Man Who Claims He Tricked His Way Into Med School by Pretending to Be Black Thinks SCOTUS Got It Right on Affirmative Action

Vijay Jojo Chokal Ingam got into med school by pretending to be black, (Credit: Almost Black)

Vijay Jojo Chokal Ingam, brother of Hollywood actress Mindy Kaling, claims he pretended to be black to gain acceptance into medical school despite only so-so grades. He released a book in 2016 called “Almost Black: The True Story of How I Got Into Medical School By Pretending to Be Black” describing his winning strategy and the details of how he pulled it off.


On Sunday, he dropped an op-ed for the NY Post saying that he thinks that the Supreme Court got it right with their recent affirmative action decision but colleges and universities will likely try to find a way around it.

First, his backstory:

I know first-hand why Americans should make sure [that the SCOTUS ruling is enforced.]

Back in 1998, I knew my odds of getting into medical school, as an Indian-American, would be better if I were black.

So, being dark-skinned, I pretended I was black — and got accepted, despite a mediocre 3.1 GPA.

He didn’t last long, though:

Once there, though, I found the going rough and dropped out.

That made me realize that affirmative action really doesn’t really do anyone any favors.

And it’s unfair to those who are excluded even though they were more deserving than those admitted on the basis of race.

His last sentence is quite simple, and yet it sums up the whole debate neatly.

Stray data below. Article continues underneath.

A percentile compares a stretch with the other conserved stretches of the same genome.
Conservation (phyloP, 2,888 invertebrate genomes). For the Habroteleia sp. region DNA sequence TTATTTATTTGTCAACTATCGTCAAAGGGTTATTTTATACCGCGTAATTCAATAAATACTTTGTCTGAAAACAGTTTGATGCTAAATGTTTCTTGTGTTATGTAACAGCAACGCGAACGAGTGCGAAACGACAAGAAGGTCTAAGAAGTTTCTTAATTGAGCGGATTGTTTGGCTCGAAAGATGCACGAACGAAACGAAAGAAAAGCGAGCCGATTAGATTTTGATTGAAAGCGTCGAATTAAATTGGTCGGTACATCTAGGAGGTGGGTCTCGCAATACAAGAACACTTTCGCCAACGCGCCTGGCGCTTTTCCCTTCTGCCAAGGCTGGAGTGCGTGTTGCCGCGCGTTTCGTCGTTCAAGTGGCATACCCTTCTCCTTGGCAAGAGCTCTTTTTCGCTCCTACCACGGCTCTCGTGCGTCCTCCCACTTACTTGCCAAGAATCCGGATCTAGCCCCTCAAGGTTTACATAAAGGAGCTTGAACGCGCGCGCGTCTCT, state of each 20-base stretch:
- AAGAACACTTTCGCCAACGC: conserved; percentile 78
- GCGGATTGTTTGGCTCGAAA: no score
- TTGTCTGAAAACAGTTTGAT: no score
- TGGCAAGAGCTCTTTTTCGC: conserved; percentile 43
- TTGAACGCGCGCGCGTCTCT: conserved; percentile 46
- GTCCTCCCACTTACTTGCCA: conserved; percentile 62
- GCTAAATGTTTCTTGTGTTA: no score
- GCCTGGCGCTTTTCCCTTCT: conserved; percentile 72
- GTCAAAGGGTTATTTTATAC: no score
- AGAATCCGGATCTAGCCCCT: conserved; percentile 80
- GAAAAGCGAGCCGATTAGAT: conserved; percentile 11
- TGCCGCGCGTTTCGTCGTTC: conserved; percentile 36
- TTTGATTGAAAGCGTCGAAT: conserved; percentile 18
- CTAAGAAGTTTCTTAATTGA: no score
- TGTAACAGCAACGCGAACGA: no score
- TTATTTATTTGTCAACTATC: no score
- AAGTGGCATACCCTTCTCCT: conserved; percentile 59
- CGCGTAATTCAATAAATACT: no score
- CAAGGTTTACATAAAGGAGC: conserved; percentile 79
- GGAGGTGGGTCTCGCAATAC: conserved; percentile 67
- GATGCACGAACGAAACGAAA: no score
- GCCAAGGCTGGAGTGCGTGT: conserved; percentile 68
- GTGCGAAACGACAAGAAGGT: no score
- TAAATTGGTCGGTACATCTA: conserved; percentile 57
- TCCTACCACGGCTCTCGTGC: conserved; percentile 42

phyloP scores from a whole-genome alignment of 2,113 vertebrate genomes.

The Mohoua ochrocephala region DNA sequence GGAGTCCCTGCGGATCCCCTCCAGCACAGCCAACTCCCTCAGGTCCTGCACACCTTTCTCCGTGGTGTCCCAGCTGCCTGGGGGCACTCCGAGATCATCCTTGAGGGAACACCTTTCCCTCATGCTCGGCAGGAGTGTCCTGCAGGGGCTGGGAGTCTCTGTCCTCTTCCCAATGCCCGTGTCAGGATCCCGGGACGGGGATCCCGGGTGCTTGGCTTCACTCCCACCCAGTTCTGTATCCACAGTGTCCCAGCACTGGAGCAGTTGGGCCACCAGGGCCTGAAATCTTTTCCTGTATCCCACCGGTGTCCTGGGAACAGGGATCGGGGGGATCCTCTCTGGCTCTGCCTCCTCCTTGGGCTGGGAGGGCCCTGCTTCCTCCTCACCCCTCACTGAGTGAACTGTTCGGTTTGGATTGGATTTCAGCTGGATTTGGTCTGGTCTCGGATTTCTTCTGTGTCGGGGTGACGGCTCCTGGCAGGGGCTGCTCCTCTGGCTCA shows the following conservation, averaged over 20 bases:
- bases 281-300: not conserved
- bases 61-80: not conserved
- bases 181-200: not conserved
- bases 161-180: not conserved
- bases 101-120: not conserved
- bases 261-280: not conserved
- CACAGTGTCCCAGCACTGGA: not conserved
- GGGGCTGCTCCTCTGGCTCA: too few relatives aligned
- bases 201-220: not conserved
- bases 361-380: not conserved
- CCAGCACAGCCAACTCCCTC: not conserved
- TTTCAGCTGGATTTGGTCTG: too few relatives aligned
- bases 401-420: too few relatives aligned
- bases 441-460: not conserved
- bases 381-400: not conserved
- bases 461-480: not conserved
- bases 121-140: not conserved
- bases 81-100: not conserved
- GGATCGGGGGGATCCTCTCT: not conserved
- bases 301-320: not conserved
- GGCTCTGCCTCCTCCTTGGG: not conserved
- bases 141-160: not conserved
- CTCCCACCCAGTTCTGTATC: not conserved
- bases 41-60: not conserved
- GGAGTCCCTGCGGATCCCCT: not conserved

Here’s a video hyping his 2016 book explaining how he altered his appearance and name and how his life changed because of it:


Ingam agrees with the Supreme Court ruling, but he notes the things could still get difficult ahead:

The Supreme Court’s decision banning college-admission based on race was a good first step, but the challenge now is to see that schools abide by it.

Indeed, no sooner did the court rule than President Joe Biden vowed not to let the decision “be the last word.”


Ingam is concerned that schools and universities will find tricks and workarounds to basically ignore the Court’s verdict. Many were obviously enraged by the end of affirmative action, as he points out:

After the decision, colleges and universities displayed a range of reactions — from reluctant acceptance to outright defiance.

More than a 100 colleges and universities, including the entire Ivy League, had filed amicus briefs backing Harvard and University of North Carolina’s admission practices, which the court now deemed discriminatory.

These schools have collected tens of billions in taxpayer dollars and sent millions of rejection letters to applicants whose only fault may have been their race.

He goes on to explain that schools will likely resort to tactics like one already uncovered by the advocacy group Students for Fair Admissions (SFFA). They will find other traits besides race to ensure that merit is not the only factor in deciding who gets in:

In the case against Harvard, SFFA’s attorneys unearthed the school’s use of “positive personality traits” as a guise for Harvard’s affirmative-action admission practices.

Theoretically, schools that had endorsed affirmative action could continue to cloak such discriminatory practices in defiance of the court. They could employ stealthy, complex admissions algorithms that make it hard to identify their illegal scheme.

Gauging the sincerity of commitments to comply and scrap these practices will indeed be a formidable task.


Ingam has an interesting story to tell, and he’s right that colleges and universities will fight this tooth and nail and probably come up with some ethically-dubious workarounds. That would be a bad thing because, as he writes, “Americans will be better off when we no longer have to worry about legally sanctioned discrimination — against people of any race.”



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